Kurt C. Peterson, Publisher

The dynamic nature of life in general sets us up for events that require a huge outpouring of support, knowledge and willingness to act. And, in light of the situation in Flint, MI (and other communities suffering through contamination issues), continued vigilance by our industry is a top priority. Water treatment professionals are needed now more than ever and that need is going to increase as time goes by.

It is, therefore, overwhelmingly important that we are at our best, all the time. This requires education and lots of practice. Nobody in water treatment earned their stripes because they thought twisting a pipe wrench was a neat trick. The volatility of water treatment, emerging technologies as well as contaminants of concern, makes training and education a best-case strategy for success. And we’ve got the information you need to reach that goal.

In this issue, we’ve included an updated WQA Convention schedule and hope you will use it to take advantage of every possible educational opportunity. The new education program, MEP, relies on a mentor-based approach, which is very beneficial. Some people are hands-on learners, others do better with the written word and some need both. The convention will offer training, seminars, networking with experts and industry veterans. You can’t go wrong with all of that expertise in one place.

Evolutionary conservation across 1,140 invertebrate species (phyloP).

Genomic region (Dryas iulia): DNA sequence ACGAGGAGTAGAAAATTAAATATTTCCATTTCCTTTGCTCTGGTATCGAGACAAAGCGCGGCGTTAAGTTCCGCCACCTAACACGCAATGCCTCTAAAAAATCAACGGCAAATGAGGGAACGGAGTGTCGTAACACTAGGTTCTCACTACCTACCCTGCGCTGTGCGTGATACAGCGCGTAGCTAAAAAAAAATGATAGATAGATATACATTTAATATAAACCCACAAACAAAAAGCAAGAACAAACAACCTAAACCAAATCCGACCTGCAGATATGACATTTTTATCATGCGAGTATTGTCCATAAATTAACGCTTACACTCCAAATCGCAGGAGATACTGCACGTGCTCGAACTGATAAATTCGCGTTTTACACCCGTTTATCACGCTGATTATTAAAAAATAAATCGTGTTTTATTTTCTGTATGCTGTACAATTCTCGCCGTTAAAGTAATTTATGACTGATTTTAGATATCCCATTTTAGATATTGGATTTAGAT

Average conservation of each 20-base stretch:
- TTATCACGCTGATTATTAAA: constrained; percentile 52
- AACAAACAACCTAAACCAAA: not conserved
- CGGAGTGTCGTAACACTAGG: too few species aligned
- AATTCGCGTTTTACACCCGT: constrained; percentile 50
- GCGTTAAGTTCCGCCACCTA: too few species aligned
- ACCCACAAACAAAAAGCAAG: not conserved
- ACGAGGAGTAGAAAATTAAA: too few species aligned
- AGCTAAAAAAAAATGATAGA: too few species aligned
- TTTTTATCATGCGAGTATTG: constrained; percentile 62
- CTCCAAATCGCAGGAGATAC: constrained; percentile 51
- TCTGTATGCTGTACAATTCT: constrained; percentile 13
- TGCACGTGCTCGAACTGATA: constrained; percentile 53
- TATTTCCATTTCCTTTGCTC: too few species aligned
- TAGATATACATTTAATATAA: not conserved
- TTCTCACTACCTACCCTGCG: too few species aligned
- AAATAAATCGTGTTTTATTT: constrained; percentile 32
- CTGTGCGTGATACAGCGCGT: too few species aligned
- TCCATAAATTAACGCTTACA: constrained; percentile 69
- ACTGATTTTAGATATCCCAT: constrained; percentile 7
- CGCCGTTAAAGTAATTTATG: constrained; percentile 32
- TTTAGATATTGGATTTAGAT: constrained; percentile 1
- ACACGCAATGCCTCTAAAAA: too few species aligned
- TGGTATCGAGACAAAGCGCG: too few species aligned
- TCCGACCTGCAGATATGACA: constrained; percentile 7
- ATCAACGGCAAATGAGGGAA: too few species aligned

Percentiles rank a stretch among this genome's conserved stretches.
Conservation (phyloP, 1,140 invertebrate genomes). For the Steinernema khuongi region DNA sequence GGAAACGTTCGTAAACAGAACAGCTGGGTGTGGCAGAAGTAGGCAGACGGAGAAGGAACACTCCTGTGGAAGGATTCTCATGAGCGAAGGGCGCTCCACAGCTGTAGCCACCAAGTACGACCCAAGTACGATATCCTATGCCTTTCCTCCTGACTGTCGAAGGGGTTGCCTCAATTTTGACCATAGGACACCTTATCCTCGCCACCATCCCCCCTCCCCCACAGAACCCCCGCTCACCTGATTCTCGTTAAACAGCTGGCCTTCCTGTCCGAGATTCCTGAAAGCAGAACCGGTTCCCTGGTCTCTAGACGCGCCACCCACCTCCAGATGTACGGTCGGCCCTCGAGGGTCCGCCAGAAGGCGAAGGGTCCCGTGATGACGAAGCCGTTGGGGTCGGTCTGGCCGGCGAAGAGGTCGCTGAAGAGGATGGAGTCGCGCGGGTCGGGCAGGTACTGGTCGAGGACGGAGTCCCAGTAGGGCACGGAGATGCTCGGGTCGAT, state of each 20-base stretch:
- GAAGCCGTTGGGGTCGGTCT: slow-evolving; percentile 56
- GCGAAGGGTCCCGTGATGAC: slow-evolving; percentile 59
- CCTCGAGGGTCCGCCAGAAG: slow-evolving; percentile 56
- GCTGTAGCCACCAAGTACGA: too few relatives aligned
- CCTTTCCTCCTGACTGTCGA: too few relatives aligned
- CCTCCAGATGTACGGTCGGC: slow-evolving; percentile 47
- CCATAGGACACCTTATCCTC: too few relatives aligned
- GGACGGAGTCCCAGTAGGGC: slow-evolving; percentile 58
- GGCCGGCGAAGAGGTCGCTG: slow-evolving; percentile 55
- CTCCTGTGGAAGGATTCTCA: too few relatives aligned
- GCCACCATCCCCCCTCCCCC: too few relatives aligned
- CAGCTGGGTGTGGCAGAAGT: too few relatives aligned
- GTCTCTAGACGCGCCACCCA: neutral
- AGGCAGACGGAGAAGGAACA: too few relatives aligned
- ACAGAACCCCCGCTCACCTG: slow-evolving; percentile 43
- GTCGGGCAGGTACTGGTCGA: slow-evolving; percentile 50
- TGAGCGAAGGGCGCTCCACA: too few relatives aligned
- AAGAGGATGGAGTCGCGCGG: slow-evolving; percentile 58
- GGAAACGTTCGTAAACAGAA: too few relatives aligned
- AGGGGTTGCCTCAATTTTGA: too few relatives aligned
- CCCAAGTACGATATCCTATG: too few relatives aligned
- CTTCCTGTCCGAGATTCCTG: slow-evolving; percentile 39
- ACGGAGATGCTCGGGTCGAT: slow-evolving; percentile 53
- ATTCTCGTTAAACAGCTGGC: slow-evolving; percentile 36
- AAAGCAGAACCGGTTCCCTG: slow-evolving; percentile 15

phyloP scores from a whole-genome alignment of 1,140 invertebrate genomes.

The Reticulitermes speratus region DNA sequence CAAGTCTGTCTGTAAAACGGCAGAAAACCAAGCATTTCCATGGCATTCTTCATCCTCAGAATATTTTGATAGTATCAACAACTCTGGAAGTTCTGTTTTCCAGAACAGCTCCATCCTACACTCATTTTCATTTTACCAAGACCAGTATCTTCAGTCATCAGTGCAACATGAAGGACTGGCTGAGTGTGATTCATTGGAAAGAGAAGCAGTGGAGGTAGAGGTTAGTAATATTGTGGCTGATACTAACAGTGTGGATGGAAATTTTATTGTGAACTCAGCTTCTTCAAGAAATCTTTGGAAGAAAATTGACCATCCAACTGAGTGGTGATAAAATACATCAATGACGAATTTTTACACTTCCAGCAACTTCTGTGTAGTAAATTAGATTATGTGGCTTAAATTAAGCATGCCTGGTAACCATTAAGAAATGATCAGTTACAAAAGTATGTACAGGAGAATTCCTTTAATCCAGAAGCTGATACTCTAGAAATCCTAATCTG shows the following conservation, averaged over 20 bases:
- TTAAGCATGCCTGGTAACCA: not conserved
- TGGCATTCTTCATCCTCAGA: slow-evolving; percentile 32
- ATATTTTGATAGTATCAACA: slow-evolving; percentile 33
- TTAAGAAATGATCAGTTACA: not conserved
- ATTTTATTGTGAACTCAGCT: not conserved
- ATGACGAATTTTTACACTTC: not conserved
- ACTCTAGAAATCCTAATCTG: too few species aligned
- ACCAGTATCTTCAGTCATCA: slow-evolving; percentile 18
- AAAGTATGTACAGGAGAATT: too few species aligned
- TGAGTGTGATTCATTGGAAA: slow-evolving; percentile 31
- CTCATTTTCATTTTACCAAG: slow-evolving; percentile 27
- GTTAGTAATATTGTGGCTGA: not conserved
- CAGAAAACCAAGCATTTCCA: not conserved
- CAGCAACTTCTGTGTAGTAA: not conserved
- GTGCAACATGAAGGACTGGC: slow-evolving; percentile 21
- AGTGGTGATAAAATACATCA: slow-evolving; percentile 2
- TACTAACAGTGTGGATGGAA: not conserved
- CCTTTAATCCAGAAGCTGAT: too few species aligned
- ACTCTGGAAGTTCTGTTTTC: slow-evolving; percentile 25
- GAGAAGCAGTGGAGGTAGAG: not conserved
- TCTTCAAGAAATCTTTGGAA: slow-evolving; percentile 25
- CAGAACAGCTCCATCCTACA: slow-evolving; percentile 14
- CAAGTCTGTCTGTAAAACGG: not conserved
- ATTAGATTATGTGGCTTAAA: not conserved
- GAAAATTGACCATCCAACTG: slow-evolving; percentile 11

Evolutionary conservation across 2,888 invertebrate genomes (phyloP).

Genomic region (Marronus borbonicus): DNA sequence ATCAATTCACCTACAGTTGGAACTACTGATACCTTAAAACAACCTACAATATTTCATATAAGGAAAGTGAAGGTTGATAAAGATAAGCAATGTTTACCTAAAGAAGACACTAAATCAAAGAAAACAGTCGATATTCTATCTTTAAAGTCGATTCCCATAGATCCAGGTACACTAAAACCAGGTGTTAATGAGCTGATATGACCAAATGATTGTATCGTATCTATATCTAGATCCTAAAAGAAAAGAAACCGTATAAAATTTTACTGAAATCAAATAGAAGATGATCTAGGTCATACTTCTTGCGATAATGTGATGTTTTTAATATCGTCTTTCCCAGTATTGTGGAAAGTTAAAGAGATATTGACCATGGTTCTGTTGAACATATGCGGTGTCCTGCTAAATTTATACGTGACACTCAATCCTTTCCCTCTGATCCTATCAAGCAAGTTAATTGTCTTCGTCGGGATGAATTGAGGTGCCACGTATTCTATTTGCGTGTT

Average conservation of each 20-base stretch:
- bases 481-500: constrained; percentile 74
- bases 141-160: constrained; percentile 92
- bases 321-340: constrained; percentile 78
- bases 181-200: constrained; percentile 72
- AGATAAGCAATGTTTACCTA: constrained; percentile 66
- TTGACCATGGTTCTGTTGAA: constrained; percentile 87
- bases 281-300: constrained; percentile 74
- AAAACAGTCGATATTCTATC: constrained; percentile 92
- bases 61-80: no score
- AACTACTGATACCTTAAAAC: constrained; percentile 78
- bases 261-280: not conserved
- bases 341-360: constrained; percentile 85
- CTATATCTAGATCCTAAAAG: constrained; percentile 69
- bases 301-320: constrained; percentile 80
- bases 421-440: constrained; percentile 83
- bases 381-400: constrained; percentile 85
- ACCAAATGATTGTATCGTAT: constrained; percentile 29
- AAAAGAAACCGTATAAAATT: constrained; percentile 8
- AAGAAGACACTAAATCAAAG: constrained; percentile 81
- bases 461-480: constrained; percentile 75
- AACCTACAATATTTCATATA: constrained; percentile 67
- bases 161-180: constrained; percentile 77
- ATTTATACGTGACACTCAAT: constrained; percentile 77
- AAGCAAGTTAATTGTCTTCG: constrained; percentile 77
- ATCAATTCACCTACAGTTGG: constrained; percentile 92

At the core of treatment is water softening. In fact, it’s probably the most well-known of all treatment technologies. The equipment has evolved over the years to meet new regulatory requirements, certification demands and consumer needs. But the basics remain the same, as Technical Reviewer Gary Battenberg outlines in Part 2 of his series on cation exchange. Because we are fortunate in this country to have a wide range of water treatment options, we should remember that is not a global prospect. What works here may not work elsewhere and some methodologies need to be tweaked to meet regional demands. Porex Filtration has engaged such a project in Jakarta, Indonesia, which Simon Yang reviews in this issue.

Public health concerns have created layer upon layer of regulatory requirements for water treatment. How then can our efforts fail so badly, as evidenced by the catastrophes in West Virginia last year and Flint this year? Dr. Kelly A. Reynolds continues her search for answers to this question in her On Tap column. Aging infrastructure, political unwillingness, time and money are among the causes, but that doesn’t make us more confident. It’s your turn, dealers and manufacturers, to take the initiative. Be the ones who restore a high quality water source, responsible public health criteria and elevate the water treatment industry to the place it properly should hold. You are the experts; leave the pundits to flounder.

Please stop by Booth 526 during the conference and say hello, pick up a copy of the magazine, give us your ideas on coverage and topics and let us know how we’re doing. We hope to see you there!


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